The prodigious memory of musicians: What does it depend on?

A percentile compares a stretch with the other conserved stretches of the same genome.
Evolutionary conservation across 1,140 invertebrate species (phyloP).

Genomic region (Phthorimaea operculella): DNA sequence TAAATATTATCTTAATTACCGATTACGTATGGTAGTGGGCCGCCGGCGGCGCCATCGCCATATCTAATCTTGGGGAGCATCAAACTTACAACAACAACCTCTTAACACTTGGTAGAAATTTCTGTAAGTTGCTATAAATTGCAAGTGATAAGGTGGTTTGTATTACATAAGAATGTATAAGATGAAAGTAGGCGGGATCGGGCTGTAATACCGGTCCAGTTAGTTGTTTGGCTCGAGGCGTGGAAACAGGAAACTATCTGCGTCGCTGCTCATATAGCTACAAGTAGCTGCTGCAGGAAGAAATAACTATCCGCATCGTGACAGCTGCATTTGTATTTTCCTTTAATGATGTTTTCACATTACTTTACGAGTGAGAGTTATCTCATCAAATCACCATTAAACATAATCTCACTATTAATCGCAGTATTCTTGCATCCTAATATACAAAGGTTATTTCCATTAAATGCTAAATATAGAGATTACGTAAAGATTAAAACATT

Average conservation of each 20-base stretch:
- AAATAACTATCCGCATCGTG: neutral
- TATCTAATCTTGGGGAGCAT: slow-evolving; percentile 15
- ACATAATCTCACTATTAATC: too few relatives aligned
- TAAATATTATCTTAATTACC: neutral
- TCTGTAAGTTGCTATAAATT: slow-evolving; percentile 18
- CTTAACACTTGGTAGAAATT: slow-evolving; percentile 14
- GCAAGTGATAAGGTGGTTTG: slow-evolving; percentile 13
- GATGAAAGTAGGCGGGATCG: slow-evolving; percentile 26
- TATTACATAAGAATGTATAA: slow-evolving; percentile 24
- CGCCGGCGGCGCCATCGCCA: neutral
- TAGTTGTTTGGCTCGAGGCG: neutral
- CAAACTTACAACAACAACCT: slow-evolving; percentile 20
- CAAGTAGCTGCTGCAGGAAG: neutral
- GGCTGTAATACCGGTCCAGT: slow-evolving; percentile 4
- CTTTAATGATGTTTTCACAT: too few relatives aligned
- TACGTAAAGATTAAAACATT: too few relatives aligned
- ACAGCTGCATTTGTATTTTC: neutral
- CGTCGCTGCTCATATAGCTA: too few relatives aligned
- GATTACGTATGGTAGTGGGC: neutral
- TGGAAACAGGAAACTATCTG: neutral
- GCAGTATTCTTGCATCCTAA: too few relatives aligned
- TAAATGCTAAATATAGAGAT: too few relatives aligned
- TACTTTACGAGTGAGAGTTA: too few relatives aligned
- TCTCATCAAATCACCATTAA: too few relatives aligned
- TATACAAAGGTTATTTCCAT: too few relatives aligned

The prodigious memory of musicians: What does it depend on? If any of you have had the pleasure of attending a symphonic concert, you will have noticed that the soloists usually interpret the entire pieces, some lasting well over 20 minutes, and all by heart: hundreds of notes, all perfectly intoned and coupled. Clearly, some musicians have an exceptional memory for the songs they play. So… does the ability to remember hundreds of songs require some kind of special memory? Most studies claim that musicians have a better memory for words than people outside the music world while other research claims that musicians have no special ability to remember information. What is the truth? A research group ofUniversity del Manitoba in Canada examined 36 students, of whom 15 had an average age of 11,5 years and had studied piano for at least a year. Two tests were carried out. In the first, the students listened to a list of 16 words chosen from different semantic categories. The list was presented to them five times, after each repetition the young people had to try to remember as many words as possible. They were then presented with another list with 16 different words that would act as an interferer in relation to the previous information. Then they were asked to try to remember the original 16 words. In a subsequent step the young people were subjected to a visual test that entertained them for 20 minutes and later they were asked to remember, once again, the 16 original words but this time the memory would be obtained in two different ways: in free form. or through a multiple choice test. The musicians scored the highest in all tests showing that they had a better memory for words than the rest of the experiment participants, however ... they not only had better verbal but also spatial memory, as they were later presented instead. what words, 15 arrows located in different positions. In this case the musicians were able to more faithfully draw the position of the arrows. Obviously, the researchers paid particular attention to the strategies these young people used to improve their memory: 1. Normal people tried to remember words without using any particular organization or strategy while musicians tried to group words into similar and general categories that they facilitated their memorization and subsequent retrieval. 2. When working with images, normal people tried to describe arrows with words, for example: "arrow turned 30 degrees to the right" while musicians did not attempt to describe or verbalize them but stored them in the form of images. Thus, musicians from an early age, and thanks to the musical training they receive, use different mnemonic strategies that allow them to group notes, words, images; seemingly random within inclusive and more general categories.

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